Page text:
On Friday, November 13, 2020, my father, Wayman Allen Mays, passed away after a hard fought 12 year battle with colon cancer. Over the past 12 years, I was with him through several surgeries, radiation treatments, and countless amounts of chemotherapy. He never really talked about his cancer or complained about what he was going through. He just continued to live his best life. Throughout this battle he never let the cancer get the best of him. If the cancer knocked him down, he fought hard to get back up. But even the best fighters eventually get tired and are in need of rest. And now he gets to rest peacefully for eternity.
When I first decided I wanted to start researching my family history, I called my dad back in 2011 and told him I needed to go to the cemetery. He immediately knew something was up because I have always avoided going to cemeteries. Even when I go to funerals, I rarely go to the cemetery after. So I explained that I wanted to research my family history, and I thought the cemetery would be a good place to start since my four grandparents are all buried in the same cemetery. So we picked a weekend when I could come home, and he drove me out to the cemetery and walked me around to make sure I took pictures of all the family head stones. Once we got home he asked me, now what are you trying to do exactly. I told I wasn’t really sure, but I wanted to trace my family tree as far back as I could like Alex Haley did in Roots. He simply said well once you get something in your head there’s no stopping you.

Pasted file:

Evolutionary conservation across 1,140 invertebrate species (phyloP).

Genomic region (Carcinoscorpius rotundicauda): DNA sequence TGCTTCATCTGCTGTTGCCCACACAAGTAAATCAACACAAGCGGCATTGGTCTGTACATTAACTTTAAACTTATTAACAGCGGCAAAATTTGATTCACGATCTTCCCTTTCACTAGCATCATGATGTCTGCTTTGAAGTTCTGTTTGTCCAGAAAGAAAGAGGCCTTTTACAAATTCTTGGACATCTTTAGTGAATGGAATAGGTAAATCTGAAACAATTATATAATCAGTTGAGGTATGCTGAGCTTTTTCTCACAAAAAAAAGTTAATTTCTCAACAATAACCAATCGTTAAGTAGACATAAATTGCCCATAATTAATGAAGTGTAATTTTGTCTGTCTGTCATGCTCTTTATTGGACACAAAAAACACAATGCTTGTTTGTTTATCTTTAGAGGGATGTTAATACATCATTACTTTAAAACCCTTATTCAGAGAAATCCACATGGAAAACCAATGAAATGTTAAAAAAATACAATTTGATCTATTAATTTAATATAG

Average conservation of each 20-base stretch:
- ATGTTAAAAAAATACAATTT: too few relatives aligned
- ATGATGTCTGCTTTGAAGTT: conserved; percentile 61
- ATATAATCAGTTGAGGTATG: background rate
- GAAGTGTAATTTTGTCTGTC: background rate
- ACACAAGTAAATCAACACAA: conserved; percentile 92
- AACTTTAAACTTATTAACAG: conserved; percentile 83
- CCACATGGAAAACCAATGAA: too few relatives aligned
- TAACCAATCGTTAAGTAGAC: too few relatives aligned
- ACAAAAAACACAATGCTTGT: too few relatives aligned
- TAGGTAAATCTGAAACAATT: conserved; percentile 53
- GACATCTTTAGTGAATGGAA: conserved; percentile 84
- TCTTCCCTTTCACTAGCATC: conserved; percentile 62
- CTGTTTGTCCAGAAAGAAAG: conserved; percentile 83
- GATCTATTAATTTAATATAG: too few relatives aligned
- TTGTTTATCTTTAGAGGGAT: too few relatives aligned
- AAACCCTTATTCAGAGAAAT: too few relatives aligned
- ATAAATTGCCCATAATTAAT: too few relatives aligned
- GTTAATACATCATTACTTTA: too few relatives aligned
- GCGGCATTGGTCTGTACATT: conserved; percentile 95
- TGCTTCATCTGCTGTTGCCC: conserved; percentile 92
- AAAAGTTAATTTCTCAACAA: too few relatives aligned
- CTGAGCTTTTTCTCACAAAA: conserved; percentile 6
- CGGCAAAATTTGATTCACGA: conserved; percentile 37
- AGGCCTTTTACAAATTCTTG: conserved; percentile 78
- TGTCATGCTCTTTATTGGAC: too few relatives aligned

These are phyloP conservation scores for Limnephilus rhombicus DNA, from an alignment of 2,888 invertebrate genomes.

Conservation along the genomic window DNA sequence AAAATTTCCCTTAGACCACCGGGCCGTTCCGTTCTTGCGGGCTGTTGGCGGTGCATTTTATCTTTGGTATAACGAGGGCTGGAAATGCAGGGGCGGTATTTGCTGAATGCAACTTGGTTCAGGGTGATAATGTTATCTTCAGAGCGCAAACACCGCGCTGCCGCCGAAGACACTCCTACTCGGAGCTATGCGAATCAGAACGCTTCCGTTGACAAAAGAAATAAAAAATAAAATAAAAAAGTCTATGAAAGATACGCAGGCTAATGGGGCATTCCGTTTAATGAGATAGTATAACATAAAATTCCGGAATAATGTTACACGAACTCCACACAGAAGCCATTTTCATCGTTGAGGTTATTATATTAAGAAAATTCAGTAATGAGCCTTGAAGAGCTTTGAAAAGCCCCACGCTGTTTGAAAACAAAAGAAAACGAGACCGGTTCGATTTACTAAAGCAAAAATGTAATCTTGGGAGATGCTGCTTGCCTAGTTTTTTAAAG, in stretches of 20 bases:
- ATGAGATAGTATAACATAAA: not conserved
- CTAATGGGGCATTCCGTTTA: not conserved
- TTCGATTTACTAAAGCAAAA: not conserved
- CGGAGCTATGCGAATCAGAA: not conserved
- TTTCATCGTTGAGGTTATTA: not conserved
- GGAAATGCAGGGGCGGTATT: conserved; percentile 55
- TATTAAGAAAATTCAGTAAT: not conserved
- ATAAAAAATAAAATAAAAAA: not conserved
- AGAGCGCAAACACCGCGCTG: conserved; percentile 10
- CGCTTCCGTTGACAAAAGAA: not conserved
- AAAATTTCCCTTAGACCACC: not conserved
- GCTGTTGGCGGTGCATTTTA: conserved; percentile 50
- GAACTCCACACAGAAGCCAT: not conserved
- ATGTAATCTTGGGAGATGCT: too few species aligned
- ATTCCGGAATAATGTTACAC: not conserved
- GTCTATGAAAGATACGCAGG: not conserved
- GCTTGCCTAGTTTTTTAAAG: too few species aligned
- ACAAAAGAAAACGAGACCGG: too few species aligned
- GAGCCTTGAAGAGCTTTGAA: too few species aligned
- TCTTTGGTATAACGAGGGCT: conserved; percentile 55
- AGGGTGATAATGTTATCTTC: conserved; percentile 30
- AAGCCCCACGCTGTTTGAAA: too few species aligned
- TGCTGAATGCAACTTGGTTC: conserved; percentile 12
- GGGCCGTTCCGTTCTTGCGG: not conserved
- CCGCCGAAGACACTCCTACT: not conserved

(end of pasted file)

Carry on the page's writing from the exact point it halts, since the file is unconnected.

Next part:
In 2012 when I decided I wanted to make a family history scrapbook, I called my Dad and asked him for some family pictures. He gave me pictures of his parents, all of his grandparents, and his aunts and uncles. Sometimes when I went with him to his chemotherapy treatments, I would show him my family history scrapbook, tell him about some of my research finds, and show him documents and stories I had discovered. Sometimes at his chemo treatments his brother and sister would be there with him. It was during those time that they would sit back and reminisce about their youth and tell me stories about their parents. It was that kind of unintentional research that always makes me smile. Even when my research caused much family contention, my Dad never told me to stop researching.
Dealing with a death of a loved one is always hard, but dealing with a death of a parent is like nothing I have ever experienced. It seems like I am replaying these last 43 years in slow motion trying to remember every moment with my Dad. The records I love most and use the most in my genealogy research have been the hardest to deal with during this time. I still haven’t completely read my Dad’s funeral program, newspaper obituary, or his death certificate. I don’t know when I will be ready to update my family tree with his death information. In some ways my research has a whole new meaning. I’m sure it will be hard in the beginning once I get back to researching. But I find comfort in knowing that not only does my Dad’s legacy live on in his children and grandchildren, but also in my genealogy journey. I will continue telling his story and sharing my memories of him as only a genealogist can. My Dad will always hold a special place in my heart, in my mind, and in my journey.